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Integrating stress tests within the Basel III framework

How can we integrate supervisory stress tests with the Basel III framework in a macroprudentially coherent and transparent manner?




Microprudential and macroprudential policies can be conflicting in their objectives and toolkits. At this event, Anatoli Segura Velez from Banca D’Italia presented a proposal on how to bridge the two dimensions using supervisory stress tests in a macroprudentially coherent framework.

Presently, both the Basel III capital framework and the system-wide stress tests are used to assess banks’ capital adequacy. The proposal is to introduce a bank-specific Stress Test Buffer as an additional capital requirement to the Pillar 1 of Basel III. By imposing the condition of procyclical severity to this buffer - increased during expansions and decreased during downturns -, it is possible to ensure countercyclical macroprudential policy. Severity choices are made under a constrained discretion approach based on macroeconomic scenarios. This combination between rules and discretion would counteract inaction bias from supervisors, enhancing predictability and transparency of policymaking.

The stress tests currently used to assess the resilience of individual banks have thus the potential to be used to test whether the existing Capital Conservation and Countercyclical Capital buffers are capable of withstanding an adverse macroeconomic shock. If not, a stress test buffer (STB) could be activated to absorb remaining losses. Part of banks’ voluntary buffers could be channelled to cover additional capital requirements set by the STB, if necessary, avoiding capital shortfall.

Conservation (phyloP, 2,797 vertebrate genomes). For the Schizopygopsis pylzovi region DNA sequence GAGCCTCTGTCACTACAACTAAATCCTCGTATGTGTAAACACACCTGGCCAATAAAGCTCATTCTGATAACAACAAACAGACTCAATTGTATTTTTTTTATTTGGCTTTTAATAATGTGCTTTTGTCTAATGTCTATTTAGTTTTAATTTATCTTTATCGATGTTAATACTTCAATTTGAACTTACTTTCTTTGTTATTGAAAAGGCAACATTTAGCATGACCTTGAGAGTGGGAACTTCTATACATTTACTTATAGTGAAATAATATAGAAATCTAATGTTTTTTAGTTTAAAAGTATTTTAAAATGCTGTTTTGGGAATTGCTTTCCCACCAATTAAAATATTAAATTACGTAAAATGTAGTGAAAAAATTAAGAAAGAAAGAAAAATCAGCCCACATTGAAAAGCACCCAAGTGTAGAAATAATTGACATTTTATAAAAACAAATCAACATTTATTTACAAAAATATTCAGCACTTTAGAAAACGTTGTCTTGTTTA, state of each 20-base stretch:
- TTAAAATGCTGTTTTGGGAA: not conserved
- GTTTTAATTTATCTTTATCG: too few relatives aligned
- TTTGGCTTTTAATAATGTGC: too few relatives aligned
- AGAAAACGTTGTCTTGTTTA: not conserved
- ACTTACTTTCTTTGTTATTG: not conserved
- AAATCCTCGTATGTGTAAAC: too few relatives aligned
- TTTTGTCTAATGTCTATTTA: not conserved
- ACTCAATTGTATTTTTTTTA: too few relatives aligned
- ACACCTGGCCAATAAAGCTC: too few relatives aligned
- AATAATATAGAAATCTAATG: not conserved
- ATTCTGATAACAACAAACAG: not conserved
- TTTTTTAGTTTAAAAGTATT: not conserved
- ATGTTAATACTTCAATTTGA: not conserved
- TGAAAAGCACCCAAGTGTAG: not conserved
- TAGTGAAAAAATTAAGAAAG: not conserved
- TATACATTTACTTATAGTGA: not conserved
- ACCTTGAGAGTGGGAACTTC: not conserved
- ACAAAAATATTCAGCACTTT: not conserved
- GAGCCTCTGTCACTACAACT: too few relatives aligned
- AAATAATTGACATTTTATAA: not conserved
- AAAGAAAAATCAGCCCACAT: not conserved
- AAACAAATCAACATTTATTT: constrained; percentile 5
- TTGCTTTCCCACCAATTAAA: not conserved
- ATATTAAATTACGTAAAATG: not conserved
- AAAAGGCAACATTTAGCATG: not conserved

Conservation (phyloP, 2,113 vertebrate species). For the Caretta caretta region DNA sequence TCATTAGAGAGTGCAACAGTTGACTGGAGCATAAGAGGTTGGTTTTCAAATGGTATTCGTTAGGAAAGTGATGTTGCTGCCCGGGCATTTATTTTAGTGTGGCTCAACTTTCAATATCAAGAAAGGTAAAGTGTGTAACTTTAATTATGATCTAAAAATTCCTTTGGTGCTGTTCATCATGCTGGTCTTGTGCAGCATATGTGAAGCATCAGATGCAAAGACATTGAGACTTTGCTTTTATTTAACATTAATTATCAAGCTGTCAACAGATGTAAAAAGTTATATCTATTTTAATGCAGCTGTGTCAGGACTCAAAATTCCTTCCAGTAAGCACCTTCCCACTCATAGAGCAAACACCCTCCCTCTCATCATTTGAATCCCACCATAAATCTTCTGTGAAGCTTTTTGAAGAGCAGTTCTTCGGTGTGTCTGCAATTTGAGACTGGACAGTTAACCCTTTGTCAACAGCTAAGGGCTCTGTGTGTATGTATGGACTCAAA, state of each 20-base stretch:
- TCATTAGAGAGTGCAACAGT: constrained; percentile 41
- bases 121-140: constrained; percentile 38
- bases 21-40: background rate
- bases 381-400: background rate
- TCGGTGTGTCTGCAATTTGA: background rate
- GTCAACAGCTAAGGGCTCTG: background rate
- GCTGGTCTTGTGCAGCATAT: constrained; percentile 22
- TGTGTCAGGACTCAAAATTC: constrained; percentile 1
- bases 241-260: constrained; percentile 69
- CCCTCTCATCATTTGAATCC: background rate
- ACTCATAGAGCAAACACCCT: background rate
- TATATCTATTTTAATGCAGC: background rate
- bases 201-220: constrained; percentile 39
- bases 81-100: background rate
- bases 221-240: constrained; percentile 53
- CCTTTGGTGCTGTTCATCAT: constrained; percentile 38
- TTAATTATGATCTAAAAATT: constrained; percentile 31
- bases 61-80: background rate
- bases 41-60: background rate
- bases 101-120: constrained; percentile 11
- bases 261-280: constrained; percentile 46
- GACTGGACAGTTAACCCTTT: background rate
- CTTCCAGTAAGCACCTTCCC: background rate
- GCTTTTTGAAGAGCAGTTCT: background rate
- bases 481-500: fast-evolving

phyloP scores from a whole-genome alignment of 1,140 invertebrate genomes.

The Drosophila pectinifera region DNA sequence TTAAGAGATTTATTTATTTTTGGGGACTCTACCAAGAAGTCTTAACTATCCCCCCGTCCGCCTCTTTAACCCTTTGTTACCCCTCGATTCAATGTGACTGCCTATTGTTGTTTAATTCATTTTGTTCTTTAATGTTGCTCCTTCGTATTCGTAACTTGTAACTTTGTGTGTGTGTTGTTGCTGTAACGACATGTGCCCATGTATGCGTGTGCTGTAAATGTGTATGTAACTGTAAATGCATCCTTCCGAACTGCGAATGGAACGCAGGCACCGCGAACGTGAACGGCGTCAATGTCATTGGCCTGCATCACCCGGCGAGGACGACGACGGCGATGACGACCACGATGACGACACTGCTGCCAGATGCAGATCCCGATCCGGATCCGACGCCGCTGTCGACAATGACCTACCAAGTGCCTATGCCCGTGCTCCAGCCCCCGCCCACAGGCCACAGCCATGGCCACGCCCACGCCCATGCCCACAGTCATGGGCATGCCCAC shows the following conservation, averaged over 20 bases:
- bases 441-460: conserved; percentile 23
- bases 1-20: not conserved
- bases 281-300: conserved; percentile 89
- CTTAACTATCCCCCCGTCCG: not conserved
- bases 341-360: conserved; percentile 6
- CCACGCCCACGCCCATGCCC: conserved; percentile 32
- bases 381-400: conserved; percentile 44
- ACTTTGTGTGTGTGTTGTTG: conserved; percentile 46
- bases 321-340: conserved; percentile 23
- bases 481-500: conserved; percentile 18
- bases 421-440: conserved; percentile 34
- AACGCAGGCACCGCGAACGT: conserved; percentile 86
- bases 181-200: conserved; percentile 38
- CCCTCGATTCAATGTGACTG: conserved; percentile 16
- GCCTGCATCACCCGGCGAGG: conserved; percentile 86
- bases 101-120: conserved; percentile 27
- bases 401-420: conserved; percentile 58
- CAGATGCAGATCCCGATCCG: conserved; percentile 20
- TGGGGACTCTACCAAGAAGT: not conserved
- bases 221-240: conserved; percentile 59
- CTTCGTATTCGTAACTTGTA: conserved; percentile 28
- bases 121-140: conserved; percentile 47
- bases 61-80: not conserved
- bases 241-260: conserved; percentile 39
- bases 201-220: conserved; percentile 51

The panel noted that the implementation of this instrument entails several challenges, and further work would need to be done to provide a formal definition of a severity measure and of a rule to guide policy along the cycle, under a constrained discretion approach.  In fact, while in the United States and the UK some of the features outlined above already exist, the jurisdiction in the Euro Area poses some difficulties to the operationalization of these measures. A second challenge would be the choice of the adequate cycle to which the stress tests would be related (e.g. business cycle or credit cycle). Additionally, in order for the scenario design to be appropriate, it was recommended that each domestic cyclical position was also taken into account. A final remark concerned the differences in objectives of stress testing in a macroprudential and microprudential frameworks, and the possible problems of credibility that could emerge when using the same instrument in both spheres.

Event notes by Inês Gonçalves Raposo



Presentation by Anatoli Segura Velez and Pierluigi Bologna